Fracking LNG Gas Bubble Has Burst

2016 12 04 – A horror rout on the share markets has seen billions wiped from fracking companies between 2013 and 2016.

The continued bad news from the troubled LNG gas sector has hit a crescendo. There’s  even talk of Mergers & Acquisitions M&A to clear debt, sort out the taxes & royalties through the PRRT Tax Inquiry and take stock now the tide has gone out.

OPEC dropping production this week signals the end for some Australian fracking companies. The LNG sector needs some Mergers & Acquisitions to sort through the issues associated with the massive growth of the industry.

OPEC’s move puts the new oil price around the low $50’s for the forseeable future, maybe a year or more, to get through the world oil & gas glut.

The problem for Santos, and the circling Chinese firms ENN & Hony Capital Group investors, is that they went through some serious blood letting, sacking long term, valued workers and cutting costs to operate with a price of $55.

OK the price they can sell it is $50 but the cost to produce it is $55

Coal Seam Gas is a Net Loss Industry

Santos have racked up $4.7 billion in debt and billions more in write downs. Management will have to sell some more assets, even in a buyer’s market.

Santos just bought into PNG Papua New Guinea and are concerned with supply from their Queensland gas fields.

Hedging against the oil price is too little, too late. Management were spending $10,000 a minute 24/7 for years.

The PRRT Inquiry reports in April. As the gist of this story goes, the LNG ship has already sailed. Watch the  gas industry deflate between now and tax time.

Australian Treasurer Morrison, after announcing a PRRT Tax Inquiry,  must negotiate his way through the $187 billion that the has industry claims to have in tax credits. If they pay 30% in tax, they can earn $561 billion before they pay a cent.

Politicians saying “Gas Shortage” when there is a Global Gas Glut are not working in the national interest.

Gas Parity Pricing 101 Aussie manufacturing, agriculture & tourism sectors lost their competitive advantage in the global market – Gas is Net Loss.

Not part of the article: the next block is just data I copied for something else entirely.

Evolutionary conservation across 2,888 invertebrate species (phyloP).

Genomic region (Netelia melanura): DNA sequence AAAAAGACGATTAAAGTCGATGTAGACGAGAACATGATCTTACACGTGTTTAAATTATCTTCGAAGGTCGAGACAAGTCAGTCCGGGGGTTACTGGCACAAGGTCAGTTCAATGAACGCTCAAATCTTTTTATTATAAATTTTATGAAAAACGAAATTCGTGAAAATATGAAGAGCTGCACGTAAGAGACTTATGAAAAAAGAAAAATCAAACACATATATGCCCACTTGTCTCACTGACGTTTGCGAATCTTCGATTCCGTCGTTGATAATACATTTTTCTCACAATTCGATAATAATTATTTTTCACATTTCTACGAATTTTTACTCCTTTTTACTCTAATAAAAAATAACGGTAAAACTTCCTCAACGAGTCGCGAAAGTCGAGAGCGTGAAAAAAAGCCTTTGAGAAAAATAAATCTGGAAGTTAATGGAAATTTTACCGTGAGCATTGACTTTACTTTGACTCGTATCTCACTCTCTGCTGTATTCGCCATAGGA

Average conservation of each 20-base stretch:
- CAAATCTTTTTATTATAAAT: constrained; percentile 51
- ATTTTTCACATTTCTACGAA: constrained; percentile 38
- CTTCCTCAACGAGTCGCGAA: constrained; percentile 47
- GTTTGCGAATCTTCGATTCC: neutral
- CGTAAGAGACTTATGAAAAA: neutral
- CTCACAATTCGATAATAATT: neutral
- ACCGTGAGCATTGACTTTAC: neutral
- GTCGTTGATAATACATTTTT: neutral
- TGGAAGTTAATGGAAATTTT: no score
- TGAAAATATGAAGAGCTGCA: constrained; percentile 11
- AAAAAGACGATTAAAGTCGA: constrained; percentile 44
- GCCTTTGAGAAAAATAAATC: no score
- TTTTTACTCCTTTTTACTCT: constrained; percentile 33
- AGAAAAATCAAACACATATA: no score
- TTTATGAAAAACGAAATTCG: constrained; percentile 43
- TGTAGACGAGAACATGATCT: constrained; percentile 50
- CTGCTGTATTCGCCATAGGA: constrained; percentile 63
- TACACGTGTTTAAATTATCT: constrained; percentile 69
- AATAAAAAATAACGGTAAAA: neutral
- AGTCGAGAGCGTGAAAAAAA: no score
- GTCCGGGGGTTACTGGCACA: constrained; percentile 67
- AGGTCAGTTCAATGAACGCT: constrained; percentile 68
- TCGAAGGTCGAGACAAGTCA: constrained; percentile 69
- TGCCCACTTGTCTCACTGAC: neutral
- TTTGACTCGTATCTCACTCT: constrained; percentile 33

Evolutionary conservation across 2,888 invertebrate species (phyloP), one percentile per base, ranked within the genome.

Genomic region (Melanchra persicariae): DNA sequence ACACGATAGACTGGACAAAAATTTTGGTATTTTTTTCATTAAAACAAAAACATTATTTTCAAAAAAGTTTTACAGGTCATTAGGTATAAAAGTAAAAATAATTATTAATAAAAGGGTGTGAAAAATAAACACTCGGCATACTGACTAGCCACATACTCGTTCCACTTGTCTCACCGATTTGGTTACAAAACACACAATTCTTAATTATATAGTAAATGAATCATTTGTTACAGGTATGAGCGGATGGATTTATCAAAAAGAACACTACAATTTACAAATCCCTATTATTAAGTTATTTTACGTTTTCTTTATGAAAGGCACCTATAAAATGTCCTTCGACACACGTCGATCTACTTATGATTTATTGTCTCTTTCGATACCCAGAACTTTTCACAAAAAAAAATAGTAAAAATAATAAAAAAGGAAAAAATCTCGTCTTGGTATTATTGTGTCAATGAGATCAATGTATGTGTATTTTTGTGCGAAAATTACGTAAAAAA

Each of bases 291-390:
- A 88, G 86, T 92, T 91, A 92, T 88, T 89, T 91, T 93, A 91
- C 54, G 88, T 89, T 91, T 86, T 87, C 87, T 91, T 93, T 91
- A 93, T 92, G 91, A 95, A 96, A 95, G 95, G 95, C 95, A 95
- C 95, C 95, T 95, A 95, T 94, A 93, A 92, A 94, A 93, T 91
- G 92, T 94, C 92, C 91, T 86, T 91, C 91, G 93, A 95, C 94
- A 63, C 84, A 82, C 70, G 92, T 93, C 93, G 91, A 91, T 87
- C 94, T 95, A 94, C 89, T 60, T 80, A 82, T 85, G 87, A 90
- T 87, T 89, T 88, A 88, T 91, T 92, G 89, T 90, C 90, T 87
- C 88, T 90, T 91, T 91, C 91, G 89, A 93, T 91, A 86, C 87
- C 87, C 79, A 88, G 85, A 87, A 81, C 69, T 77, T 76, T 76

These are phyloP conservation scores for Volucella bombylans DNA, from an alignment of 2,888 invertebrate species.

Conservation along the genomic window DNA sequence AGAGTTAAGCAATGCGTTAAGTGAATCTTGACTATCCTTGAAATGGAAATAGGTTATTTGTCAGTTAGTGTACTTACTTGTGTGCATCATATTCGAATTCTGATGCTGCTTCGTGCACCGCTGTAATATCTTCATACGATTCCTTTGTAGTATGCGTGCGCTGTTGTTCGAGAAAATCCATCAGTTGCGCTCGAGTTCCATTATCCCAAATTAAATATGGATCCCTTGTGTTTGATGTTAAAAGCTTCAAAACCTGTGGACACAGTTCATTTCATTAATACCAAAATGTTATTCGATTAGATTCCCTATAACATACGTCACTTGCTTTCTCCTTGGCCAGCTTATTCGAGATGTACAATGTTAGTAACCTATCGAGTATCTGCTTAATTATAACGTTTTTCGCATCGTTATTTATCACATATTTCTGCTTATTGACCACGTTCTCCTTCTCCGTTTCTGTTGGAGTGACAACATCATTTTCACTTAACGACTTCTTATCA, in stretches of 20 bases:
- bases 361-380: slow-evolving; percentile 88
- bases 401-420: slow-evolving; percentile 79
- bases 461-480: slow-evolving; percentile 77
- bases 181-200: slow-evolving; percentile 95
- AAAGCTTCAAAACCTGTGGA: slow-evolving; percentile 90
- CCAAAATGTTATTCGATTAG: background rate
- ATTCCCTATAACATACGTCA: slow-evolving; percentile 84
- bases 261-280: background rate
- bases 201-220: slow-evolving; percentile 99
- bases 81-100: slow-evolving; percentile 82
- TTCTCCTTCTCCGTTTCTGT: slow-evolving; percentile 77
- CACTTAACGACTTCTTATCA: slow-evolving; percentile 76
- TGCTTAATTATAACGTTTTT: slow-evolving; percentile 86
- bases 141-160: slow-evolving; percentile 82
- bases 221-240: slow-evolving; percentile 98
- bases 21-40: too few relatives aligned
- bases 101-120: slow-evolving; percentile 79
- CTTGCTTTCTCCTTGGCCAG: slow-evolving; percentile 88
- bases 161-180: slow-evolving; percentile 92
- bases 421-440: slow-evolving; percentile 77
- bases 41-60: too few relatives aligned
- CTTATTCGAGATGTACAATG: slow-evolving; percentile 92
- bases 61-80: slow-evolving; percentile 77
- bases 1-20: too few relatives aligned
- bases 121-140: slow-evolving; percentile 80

The negative impacts on tourism and agriculture, the looming court cases,  etc … and the taxpayer funded clean up of the benefical waste the company leaves behind are not being considered or covered in PRRT tax.

If tourism loses more than 10% of their customer numbers then there are proportionately more businesses cease to be viable. Gas Industry does impact more than 10% of tourism operators – who wanats to holiday in a gas field?

Other signs that the LNG Bubble Has Burst is the shake up in LNG contracts.

Would you buy a business where the customer sets the price?

Japan and South Korea are under the impression that LNG has unlimited supply. By renegotiating the ‘destination clauses’ of their LNG ships leaving Gladstone, they create an international trade in gas.

The Asians want the gas price set free from oil. So Santos will lose their hedging.

The Gas Industry is having problems on their supply side.

Underperforming gas fields, massive land acquisition of some of the worst affected sites (Shell / QGC own 0.04% of Queensland’s land mass), court cases with more contamination cases looming once farmers speak up against their Confidentiality Clauses – the list goes on.

A Scientific Fracking Inquiry is underway in Northern Territory where a massive taxpayer funded gas pipeline needs to be built to get their gas to Gladstone.

Victoria put their clean brand ahead of the risky industrialisation of farmland and banned fracking.

Politics in South Australia & Western Australia is bristling now the gas industry has come to town.

The gas industry group Australian Petroleum Production and Exploration Association director – NT Matthew Doman wrote to new NT Chief Minister Michael Gunner the day consultation closed for the terms of reference, asking for the word “adverse” changed to the less negative “taking into account” when considering the impact of unconventional gas development.

APPEA changed the Terms of Reference to: “Provide advice on whether hydraulic fracturing of unconventional reservoirs can be safely and effectively undertaken under best-practice conditions, taking into account impacts on the environmental, social and economic values of the Northern Territory.”

The gas industry’s main competitor is … King Coal.

The gas industry is trying to expand their market and has begun lobbying for gas fired power stations, even though they are more expensive than coal.

Ironically the gas industry is up against King Coal in the electricity market.If natural gas prices trade at a discount to coal there is an economic incentive to switch to natural gas.

The existing infrastructure investment in coal is our transition, the taxpayers have already paid for it. Currently gas & coal share 33% of the market each. By 2020, only 22% of electricity will be generated from coal.

Political Risk in investments is assessment of the risk of political change. African coups set the benchmark for Political Risk assessment.The development of the CSG industry is another prime example.

Perhaps the Chinese investors think the government will arrest the protestors. If they haven’t taken notice of Political Risk of change in the west, then their investment is at risk.Seriously, ENN & Hony Capital should be made aware of the Polticial Risk being on par with the worst African examples.

Santos are currently progressing their land clearing and Water Treatment plant in the gas field in the Pilliga Forest, near Narrabri, NSW Australia.

They need to develop their NSW investment in gas at Pilliga, either for the relatively small amount of gas the Pilliga gives, or to make the investment attractive to buyers.

The Politicial Risk at Pilliga is enormous – too much for my portfolio. Let’s hope the Chinese don’t fall for the spin and buy it.

 

 

 

 

 

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